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Sweden – Troubled Uniflex accused of more illegal practices

March 26 2012

The Swedish radio station, Sveriges Radio, today brought forward new allegations against one of the country’s largest staffing firms, Uniflex. Earlier this year the company was accused of offering employees “fictional” assignments to avoid paying a guaranteed salary to which staff are legally entitled. Back in January, Uniflex CEO Jan Bengtsson then confirmed that ten employees were affected by such practices but now it is alleged that the number of these cases is higher.

The radio station claims that it has been in contact with “several people from different parts of the country” to investigate the matter and quotes a number of Uniflex employees impacted. One former employee is quoted as saying that Uniflex had offered her a fictional assignment to avoid paying a guaranteed salary.

“They [Uniflex] asked me if I wanted to go on this assignment. But in fact, I knew that it was closed. If I had turned it down I would not have received a guaranteed salary so therefore I said yes,” the employee claimed in an interview with the news station.

Agency workers in Sweden who are without a job are entitled to a guaranteed basic salary that the staffing agency has to pay for. The only exception to this rule is when employees turn down a job in which case they lose their entitlement to the basic salary. Uniflex is being accused of having offered some of its employees such non-existing jobs that some then declined to accept. By doing so the employees were no longer eligible to receive their basic salary.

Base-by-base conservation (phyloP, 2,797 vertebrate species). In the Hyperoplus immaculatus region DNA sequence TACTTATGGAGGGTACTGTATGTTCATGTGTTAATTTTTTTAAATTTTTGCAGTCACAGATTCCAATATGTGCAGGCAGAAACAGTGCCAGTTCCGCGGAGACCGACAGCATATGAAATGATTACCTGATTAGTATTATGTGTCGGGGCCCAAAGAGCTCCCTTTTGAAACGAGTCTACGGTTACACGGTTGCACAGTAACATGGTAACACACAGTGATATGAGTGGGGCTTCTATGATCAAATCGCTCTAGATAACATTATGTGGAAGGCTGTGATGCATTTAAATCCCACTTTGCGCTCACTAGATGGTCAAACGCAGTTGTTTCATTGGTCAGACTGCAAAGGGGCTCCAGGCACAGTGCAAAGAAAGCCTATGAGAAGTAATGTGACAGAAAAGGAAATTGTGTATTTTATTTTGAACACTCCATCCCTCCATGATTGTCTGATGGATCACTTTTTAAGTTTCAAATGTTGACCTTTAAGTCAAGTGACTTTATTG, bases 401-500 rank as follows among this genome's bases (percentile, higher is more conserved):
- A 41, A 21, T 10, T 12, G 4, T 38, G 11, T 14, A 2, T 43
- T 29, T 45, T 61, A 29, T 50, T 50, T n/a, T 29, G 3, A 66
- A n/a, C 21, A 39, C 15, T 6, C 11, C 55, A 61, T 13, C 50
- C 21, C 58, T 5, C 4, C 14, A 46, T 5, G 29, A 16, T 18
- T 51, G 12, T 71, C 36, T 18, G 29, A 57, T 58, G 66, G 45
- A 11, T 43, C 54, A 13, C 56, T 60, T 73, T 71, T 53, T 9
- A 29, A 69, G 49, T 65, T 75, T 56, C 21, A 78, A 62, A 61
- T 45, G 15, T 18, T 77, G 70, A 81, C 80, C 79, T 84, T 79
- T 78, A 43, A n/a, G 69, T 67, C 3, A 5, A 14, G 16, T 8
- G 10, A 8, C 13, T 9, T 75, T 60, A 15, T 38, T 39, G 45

In response to these new allegations, Uniflex today said that it would not tolerate any “errors” that would taint the company’s reputation and said that such practices violate the firm’s values, rules and collective agreements. The staffing firm also said that it had “worked hard” to resolve the matter and has initiated an investigation “without finding any additional cases. At the same time, we have adapted a range of preventive measures to ensure the quality of our operations.” It emphasised that “things like that should not have to happen in our business.”

“Uniflex takes these kinds of issues very seriously and are of course strongly opposed to this type of behaviour. We will continue to be a workplace that ensures our customers and employees the best,” the firm said today.

The firm was first accused of using such practices in January and the scandal made national headlines. 

Uniflex is Sweden's fourth largest employment agency according to Staffing Industry Analysts’ research. The firm has over 5,000 employees and specialises in hiring and recruiting personnel for the industrial, construction, warehouse, transport & logistics and commercial/office sectors. It provides both temporary staffing and permanent recruitment. 

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